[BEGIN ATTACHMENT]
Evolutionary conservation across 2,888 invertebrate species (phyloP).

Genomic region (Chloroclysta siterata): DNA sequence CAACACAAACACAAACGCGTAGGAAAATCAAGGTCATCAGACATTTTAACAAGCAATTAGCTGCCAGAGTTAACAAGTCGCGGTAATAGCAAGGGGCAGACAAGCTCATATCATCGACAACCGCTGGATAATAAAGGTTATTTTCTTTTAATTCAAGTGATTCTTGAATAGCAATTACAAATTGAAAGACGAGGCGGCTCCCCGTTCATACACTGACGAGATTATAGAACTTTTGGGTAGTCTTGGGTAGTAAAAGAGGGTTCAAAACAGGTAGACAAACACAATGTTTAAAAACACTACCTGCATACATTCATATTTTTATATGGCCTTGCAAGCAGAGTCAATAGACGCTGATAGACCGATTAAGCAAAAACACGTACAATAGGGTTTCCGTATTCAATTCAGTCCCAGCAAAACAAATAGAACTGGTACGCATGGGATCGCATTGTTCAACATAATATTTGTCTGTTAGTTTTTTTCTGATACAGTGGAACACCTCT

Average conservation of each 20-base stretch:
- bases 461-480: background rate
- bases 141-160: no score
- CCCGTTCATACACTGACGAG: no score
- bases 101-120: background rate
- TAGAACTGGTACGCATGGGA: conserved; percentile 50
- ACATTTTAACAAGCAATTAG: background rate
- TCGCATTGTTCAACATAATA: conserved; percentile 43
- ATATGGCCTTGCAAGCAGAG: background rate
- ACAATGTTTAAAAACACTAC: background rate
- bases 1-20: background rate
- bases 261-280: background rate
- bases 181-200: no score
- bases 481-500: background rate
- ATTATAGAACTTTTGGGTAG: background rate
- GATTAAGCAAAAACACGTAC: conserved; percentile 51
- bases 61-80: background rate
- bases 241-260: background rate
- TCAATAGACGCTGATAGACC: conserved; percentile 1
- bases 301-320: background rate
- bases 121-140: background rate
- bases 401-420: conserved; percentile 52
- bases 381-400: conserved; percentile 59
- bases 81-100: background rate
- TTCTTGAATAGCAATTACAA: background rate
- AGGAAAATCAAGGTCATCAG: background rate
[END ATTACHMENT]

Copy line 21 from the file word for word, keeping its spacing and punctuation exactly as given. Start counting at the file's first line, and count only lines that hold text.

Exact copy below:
- TCAATAGACGCTGATAGACC: conserved; percentile 1